14 January 2010

Pumpkin soup

When our son was but a baby, we went on a road trip. We rented a van with some good friends, piled in to the van, 2 men, 2 women (one pregnant) and one baby. Our plan was to drive from Baltimore to Québec City in two days, stopping part way through day 2 in Montréal. It only sort of worked out that way.

It seemed everything that could go wrong, did go wrong. There were no vacant hotels along the freeway going north. None. Apparently the construction going on in northern Pennsylvania and upstate New York was so busy that every hotel along the freeway was full of construction workers. So we soldiered on, further and further north. Later and later into the night. We got crankier and more uncomfortable. We crossed the border into Canada around 3 in the morning, and the border guard was extremely suspicious. He asked for proof that we had enough food for our baby and we had toys to keep him entertained. Did he think we were baby smugglers? Or was he just lonely, and had nothing better to do at this empty border crossing at 3 a.m.?

On we went. We exchanged drivers around 4 in the morning, and I drove. Everyone else passed out. That's when I noticed that our van was flying. It had stopped touching the ground, and we were hurtling down the freeway, floating in the light, making record time. It took me a few minutes to realize I was hallucinating on this desolate stretch of highway. We had to stop.

So stop we did, in a tiny hotel in a dodgy hotel in a small town in Ontario. They had only one room that we would all have to share. We checked in around 5:30 in the morning, relieved that we would finally go to bed. That's when the baby woke up... I think we managed about 3 hours of sleep each, before getting back in the car to go to Montréal. We had dinner reservations that we had to meet - dinner reservations at Au Pied de Cochon.

One of the first dishes we had at Au Pied de Cochon, was their pumpkin soup with foie gras. If this were the only dish we had there, this would have been one of the best dinners of my life. Rich and porky. Sweet and creamy. With a seared chunk of foie in the middle of it. O rapturous day! This was worth everything in that hallucinogenic trek through upstate New York. And happily, the recipe for it is in the book, Au Pied de Cochon: The Album.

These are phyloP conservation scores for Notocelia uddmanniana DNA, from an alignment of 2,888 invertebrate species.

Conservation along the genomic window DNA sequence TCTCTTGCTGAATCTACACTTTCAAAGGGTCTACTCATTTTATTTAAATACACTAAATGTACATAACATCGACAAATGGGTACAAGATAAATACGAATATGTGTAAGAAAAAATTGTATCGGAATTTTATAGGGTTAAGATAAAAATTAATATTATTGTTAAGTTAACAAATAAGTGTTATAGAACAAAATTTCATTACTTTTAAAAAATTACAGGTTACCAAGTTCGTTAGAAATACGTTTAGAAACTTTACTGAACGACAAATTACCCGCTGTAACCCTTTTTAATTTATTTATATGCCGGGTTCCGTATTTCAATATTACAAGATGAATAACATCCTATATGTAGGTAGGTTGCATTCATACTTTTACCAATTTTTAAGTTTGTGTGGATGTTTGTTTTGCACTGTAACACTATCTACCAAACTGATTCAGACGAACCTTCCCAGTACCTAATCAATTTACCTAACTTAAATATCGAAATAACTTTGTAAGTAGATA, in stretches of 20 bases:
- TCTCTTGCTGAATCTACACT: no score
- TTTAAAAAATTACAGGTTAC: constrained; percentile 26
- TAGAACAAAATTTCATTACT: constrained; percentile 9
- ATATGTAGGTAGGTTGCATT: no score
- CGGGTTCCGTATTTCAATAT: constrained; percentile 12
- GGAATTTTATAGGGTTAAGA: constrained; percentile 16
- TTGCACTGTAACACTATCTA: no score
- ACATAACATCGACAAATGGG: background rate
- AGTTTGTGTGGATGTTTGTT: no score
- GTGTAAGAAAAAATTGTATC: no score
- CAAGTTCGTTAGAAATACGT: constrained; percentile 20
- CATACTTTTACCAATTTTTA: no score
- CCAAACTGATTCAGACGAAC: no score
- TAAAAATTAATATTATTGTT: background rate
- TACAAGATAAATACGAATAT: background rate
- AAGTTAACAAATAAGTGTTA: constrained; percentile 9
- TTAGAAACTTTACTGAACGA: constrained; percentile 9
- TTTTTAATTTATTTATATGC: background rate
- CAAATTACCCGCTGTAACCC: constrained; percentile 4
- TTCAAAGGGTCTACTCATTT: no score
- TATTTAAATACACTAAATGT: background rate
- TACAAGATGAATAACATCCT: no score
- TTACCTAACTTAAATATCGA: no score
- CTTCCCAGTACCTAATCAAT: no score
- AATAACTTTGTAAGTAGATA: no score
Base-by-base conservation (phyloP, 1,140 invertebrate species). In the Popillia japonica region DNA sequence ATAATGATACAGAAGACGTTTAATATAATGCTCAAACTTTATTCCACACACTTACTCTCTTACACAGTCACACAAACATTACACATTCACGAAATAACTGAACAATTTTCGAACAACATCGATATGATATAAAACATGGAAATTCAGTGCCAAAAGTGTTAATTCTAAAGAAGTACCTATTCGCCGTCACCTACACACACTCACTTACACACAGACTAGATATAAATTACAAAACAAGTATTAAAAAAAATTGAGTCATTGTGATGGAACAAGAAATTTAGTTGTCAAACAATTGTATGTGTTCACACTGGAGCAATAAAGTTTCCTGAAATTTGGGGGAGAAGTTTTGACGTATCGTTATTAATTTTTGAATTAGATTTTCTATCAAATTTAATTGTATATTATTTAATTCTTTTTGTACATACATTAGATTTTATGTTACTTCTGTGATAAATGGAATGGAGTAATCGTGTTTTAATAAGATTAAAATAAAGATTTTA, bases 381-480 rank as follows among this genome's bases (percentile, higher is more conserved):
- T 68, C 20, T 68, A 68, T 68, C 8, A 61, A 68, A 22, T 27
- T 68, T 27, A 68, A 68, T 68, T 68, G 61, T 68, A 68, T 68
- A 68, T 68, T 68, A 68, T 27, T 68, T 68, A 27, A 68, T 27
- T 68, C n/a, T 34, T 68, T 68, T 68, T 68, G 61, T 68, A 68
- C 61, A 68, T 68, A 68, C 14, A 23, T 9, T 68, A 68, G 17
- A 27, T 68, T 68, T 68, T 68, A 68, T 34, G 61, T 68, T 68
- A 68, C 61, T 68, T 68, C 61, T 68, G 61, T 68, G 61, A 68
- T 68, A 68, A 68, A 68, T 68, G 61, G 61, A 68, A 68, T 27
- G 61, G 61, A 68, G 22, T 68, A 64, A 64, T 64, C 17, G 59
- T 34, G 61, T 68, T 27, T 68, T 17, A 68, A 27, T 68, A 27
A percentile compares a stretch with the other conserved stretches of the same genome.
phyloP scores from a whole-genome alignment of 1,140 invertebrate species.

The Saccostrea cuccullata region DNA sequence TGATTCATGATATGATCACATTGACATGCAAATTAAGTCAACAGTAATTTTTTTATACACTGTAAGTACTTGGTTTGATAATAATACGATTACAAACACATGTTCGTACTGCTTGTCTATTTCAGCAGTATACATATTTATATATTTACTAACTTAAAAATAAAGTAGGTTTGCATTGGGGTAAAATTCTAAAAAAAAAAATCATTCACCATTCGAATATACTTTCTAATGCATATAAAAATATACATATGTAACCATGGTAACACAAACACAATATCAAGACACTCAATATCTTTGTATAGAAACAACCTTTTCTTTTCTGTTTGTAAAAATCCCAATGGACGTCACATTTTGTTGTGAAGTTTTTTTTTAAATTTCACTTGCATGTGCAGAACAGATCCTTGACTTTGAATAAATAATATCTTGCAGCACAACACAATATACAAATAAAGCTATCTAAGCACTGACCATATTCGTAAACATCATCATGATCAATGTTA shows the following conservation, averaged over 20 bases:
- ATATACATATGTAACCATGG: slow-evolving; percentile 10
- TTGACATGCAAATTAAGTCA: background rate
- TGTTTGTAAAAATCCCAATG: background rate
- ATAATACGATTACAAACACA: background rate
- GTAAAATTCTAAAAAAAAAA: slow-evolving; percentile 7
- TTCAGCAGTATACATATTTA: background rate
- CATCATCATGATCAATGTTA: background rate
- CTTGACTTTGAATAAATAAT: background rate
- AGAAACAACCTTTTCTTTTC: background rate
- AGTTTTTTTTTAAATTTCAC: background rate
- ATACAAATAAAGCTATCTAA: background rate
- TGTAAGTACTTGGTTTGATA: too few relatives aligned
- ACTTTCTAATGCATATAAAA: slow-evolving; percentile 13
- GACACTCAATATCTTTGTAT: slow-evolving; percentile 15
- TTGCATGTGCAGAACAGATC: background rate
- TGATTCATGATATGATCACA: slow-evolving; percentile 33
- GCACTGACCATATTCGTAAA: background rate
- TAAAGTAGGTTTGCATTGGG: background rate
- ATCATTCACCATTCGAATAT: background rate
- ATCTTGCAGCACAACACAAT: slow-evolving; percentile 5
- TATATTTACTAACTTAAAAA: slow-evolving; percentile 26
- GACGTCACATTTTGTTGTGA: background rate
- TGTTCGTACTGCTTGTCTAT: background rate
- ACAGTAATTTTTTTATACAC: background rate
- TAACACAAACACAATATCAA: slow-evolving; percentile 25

We made a slightly modified version of it this year for the first course for our New Year's Eve dinner:
2 small pumpkins (whole)
10 cloves garlic (peeled)
1 medium onion (thinly sliced)
3½ oz parmesan cheese (grated)
2 oz slice fresh foie gras
1 cup pork stock
1⁄5 cup heavy cream
½ cup olive oil
2 branches fresh rosemary
salt and freshly ground pepper
Open up the pumpkins, and scoop out the seeds.


Place the rosemary, garlic, onion and olive oil into the pumpkins. Cover the pumpkins with foil and roast in the oven 375°F for one hour (or until the pumpkin becomes tender - larger pumpkins will require more time).

Gutted pumpkin

Scoop the roasted flesh out of one of the pumpkins, and place in the blender. Blend the pumpkin flesh, onions and garlic until smooth. Pour the pulped goo into a pot on low heat. Add the cream, parmesan and pork stock, stirring until hot and smooth (careful, this is a thick soup, and the bubbles that come out of it will be big, gloppy, splash on your hand and leave a mark that will take 2 weeks to heal - I'm just sayin'). Salt and pepper to taste (kind of a lot of salt). Serve the soup in the reserved pumpkin.

Meanwhile, slice the foie gras into thin pieces (one per bowl). Quickly sear the foie on each side in a dry pan over high heat. Just long enough to brown it. Add the pieces of seared foie to the pumpkin soup in the pumpkin, or alternatively, give each person a piece of foie in their soup bowl. Any additional foie gras grease in the pan can be added back to the soup for deliciousness.

Pumpkin soup

Serve and be amazed. Delish.

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